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Watch For Scams Newsletter. Texting Scam
October 11, 2011

Texting Scam

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Texting Scam

Consumers need to be aware of text-message traps, called “smishing,” that seek to capture financial information and drain credit card and bank accounts.

If you don’t wish to be smished, ignore text messages that look like they’re coming from your bank or credit card. Flip over your credit or ATM card and call the number on the back. If there’s a problem with your account, that’s the best way to find out.

Consumers started complaining early last week about calls to their cell phones from people posing as Wells Fargo employees. An automated voice suggests that the customer’s account has been breached and you to “press one” for assistance. The consumer was then connected to a person who asks for sensitive account information.

Many of the calls went to consumers who don’t have Wells Fargo accounts. As the week progressed, the scam morphed to text messages from people posing as representing Bank of America, Chase, Citibank, and Capital One.

Smishing differs from “phishing” scams, which trick consumers into turning over sensitive information by phone and email.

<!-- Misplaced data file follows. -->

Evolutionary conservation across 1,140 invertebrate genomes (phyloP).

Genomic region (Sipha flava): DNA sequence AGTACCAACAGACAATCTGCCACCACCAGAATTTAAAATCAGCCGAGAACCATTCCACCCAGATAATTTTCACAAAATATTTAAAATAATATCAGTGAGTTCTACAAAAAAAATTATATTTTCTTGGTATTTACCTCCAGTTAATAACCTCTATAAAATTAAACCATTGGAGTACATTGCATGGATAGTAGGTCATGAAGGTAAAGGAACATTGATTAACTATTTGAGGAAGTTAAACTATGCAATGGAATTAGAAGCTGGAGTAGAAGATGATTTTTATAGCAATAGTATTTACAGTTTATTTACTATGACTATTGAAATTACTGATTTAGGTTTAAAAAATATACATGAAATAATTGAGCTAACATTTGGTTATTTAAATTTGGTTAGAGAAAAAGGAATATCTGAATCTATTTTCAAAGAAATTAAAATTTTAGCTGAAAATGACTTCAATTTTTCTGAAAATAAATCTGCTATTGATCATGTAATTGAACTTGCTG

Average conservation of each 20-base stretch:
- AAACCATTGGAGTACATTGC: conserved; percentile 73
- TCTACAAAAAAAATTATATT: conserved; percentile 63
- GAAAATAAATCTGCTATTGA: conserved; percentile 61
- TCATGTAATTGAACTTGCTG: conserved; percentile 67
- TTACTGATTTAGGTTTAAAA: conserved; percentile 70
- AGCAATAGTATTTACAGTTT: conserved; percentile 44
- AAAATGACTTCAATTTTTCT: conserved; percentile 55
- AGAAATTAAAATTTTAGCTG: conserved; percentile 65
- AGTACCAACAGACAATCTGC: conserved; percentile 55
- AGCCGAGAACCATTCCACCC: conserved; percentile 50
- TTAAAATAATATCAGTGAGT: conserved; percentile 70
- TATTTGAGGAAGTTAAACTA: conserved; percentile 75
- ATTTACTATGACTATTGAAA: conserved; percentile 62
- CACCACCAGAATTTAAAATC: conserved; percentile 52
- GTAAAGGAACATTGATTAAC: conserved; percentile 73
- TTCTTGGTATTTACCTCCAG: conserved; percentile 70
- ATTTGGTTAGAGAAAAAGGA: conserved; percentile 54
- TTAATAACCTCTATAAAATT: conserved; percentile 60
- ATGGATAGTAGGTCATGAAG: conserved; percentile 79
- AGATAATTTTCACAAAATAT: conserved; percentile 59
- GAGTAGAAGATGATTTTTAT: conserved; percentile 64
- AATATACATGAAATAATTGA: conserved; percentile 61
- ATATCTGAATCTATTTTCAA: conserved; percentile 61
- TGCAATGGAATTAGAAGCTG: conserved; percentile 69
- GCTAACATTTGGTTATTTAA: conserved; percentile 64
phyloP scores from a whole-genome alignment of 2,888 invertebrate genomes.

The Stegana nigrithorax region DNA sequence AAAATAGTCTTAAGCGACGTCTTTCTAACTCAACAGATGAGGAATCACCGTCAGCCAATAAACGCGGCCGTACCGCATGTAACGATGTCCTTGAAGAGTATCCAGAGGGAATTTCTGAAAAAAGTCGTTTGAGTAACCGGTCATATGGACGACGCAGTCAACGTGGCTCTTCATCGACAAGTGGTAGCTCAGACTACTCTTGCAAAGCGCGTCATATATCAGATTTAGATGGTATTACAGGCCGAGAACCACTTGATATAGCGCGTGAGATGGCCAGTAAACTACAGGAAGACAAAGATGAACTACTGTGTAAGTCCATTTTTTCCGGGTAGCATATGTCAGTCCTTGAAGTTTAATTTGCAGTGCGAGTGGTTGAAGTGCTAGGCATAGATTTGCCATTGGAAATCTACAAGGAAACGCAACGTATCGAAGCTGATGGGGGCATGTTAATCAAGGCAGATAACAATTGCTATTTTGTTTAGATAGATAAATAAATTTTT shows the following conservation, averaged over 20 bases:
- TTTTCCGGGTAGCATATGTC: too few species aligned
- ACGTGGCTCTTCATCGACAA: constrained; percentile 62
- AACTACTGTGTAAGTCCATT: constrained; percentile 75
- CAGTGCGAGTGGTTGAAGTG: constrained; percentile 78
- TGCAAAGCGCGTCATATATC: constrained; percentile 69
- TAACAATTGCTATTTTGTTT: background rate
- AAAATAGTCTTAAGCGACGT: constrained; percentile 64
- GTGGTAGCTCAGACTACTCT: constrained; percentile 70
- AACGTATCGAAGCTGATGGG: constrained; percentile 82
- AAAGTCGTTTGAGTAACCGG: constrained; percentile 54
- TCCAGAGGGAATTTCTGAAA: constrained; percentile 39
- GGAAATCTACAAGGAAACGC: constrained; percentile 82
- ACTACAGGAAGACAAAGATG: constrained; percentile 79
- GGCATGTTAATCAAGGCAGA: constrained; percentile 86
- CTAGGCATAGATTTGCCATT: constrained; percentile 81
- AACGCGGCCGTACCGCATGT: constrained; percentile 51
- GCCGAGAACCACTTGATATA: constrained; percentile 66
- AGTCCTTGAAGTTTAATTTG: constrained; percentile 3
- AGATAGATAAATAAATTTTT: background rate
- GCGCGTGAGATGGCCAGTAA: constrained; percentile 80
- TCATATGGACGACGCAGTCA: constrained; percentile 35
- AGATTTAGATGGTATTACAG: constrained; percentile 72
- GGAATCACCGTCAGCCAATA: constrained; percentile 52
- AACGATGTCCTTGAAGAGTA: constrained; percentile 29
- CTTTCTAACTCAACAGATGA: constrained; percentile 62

The text scam is a new variation. Never respond to any message requesting account or personal information. Instead, contact the financial institution using a phone number from a statement or from your bank or credit card company’s official website.

Consumers contacted by such scammers should file a complaint with the the Federal Trade Commission at

Consumers concerned they may have revealed sensitive information in a phishing or smishing scam should contact their bank or credit card company and monitor their bank statements, credit card bills, and credit reports to watch for suspicious activity.

You can report suspicious e-mail solicitations or fraudulent websites to the Internet Crime Complaint Center at

Remember - always watch for scams!


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